R Madhavan & Vijay Sethupathi’s Vikram Vedha is Unusually Good
It’s a fable without a moral. It’s a tale with twists. It’s good versus bad. But you’ll never know who’s who. Madhava and Vijay Sethupathy bring all of their star power into a riveting story of grey morals and easy gore.
The Vikram/Betal Structure
The film begins with an animation narrative of the Vikram/Bethal (Vedhalam, in Tamil), an anthology of 25 short stories collated by Somadeva in the 11th century. The narrative ends with the ghost/spirit jumping on to Vikram’s back and delivering the punch:
Vikram Vedha is not a story with a three act structure. Typically, every time a character makes a decision that alters him in a significant way, that marks the end of an act, and the beginning of the next.
The beauty of the Vikram/Bethal tales is that each story is a single act. The movie therefore shifts gears every time Vedha, the antagonist (?) launches into a flashback, ending in a Catch 22 that Vikram is forced to answer.
The whole premise is beautiful, and quite well done. Every time Vikram answers, a clue unravels and the narrative moves forward.
New Madhavan, Same Old Sethupathy
Don’t get me wrong, it’s Vijay Sethupathy’s entrance that gets the wolf-whistles and the claps. It’s the little details in his north Madras slang that makes the audience smile.
But Vijay Sethupathy has played himself for far too long. Even in ‘Kavan’, where he plays a media professional, it’s only in places where he changes track from normal Tamil to the Madras Bashai (local lingo) that the audience wakes up and pays attention.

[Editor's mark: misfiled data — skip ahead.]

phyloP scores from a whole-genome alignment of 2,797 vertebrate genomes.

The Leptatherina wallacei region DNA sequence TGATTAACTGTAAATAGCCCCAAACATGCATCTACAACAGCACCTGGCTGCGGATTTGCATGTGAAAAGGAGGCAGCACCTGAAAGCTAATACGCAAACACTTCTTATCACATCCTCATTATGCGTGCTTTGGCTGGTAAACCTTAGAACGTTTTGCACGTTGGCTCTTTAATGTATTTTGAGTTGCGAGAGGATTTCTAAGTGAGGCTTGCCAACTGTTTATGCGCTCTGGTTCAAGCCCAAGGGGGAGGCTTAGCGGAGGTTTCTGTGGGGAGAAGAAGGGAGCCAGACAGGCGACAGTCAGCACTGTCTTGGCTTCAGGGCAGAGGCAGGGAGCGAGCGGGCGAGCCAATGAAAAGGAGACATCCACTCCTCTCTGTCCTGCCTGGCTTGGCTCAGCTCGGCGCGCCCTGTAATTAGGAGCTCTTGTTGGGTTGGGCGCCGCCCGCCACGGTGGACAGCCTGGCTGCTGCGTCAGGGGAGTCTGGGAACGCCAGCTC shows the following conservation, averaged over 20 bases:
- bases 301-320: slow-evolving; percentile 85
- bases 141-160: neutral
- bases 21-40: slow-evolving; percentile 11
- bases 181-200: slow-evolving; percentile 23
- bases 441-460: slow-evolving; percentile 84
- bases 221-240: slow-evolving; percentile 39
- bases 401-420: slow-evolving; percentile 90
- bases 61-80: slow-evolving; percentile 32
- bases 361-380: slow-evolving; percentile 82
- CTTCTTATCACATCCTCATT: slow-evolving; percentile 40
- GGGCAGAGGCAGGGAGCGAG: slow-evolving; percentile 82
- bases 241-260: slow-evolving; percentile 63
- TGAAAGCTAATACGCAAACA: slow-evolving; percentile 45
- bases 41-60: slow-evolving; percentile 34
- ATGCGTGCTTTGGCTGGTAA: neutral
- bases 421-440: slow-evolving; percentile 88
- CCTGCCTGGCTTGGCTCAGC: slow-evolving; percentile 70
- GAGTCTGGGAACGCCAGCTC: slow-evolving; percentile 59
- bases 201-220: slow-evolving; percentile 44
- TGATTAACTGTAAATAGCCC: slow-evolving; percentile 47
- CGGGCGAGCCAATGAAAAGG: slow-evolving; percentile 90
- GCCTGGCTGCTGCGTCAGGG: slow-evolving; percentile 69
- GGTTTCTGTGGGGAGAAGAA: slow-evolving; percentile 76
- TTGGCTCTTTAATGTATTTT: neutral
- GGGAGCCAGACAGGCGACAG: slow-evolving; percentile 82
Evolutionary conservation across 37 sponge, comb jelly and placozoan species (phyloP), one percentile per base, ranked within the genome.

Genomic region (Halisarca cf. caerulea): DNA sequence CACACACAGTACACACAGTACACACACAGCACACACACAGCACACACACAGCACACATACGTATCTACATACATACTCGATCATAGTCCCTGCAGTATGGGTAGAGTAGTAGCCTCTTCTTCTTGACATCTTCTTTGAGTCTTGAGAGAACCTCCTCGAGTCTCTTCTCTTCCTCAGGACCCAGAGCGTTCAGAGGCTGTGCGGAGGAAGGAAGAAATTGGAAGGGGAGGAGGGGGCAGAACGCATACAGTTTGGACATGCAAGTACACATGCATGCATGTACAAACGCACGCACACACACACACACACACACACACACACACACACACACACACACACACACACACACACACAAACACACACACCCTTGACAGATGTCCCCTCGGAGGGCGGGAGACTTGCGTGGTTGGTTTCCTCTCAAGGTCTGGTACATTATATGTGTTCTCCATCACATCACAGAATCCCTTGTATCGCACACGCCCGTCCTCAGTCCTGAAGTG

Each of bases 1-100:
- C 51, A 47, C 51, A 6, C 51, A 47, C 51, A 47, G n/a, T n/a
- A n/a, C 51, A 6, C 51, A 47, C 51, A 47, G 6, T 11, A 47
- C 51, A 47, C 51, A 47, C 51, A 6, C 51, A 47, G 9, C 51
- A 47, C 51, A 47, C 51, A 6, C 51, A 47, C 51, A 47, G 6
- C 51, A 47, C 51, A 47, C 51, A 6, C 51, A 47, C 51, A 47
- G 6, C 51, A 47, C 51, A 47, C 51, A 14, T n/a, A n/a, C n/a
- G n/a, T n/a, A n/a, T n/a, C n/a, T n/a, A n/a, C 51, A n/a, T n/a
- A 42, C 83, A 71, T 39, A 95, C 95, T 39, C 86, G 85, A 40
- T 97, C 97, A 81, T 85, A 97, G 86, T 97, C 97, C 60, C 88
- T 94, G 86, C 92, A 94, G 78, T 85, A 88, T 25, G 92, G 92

There’s so much more to him than just the fact that he’s as relatable as a friendly neighbourhood smart alec.
Among the 9 short films he acted in, in 2010, ‘Wind’ was by far the best. It had Vijay Sethupathy, a dead body, and a cell phone. and it was one of the most gripping fifteen minutes of my life.
Madhavan wasn’t kidding when he said he took a break from acting to reinvent himself. First ‘Irudhi suttru’, and now Vikram Vedha. His performance in flawless (his diction, not so much), and he simply eats up the scene.
On Shraddha and Varalaxmi
Shraddha delivers a brilliant, but undersold performance. She has barely a few scenes to establish her presence, as someone who’s very much in love with her husband, Madhavan, but is also willing to pummel him to make her point.
Her Kannadiga roots are worth exploring. She’s a few short films old, and her recent film ‘Project Alamelamma’ (Kannada) promises to be a mad caper of a movie, where she adds both oomph and gravitas.
Varalaxmi is actor/politician Sarathkumar’s daughter. She debuted with STR in Poda-Podi (2012), a movie that was wrong at many levels. She was completely atypical and comfortable in her skin though. She makes her presence felt in this one too, despite the fact that she’s barely in it for a couple of minutes.
Hey, Pushkar-Gayathri! What’s Next?!
This director duo, who also write their films are a little Coen-esque in the choice of their stories. There’s no moral, or a theme, but there’s a plot, and it flows seamlessly from one act to another. Consider ‘Va’, a movie that makes serious fun of itself, without a care about what others (audience) will think.
Vikram Vedha is by far one of the best Tamil films to have released this year. And if their previous movies are any indication, they’re on a very steep learning curve. I’d gladly swipe my card for one of their movies. Anytime.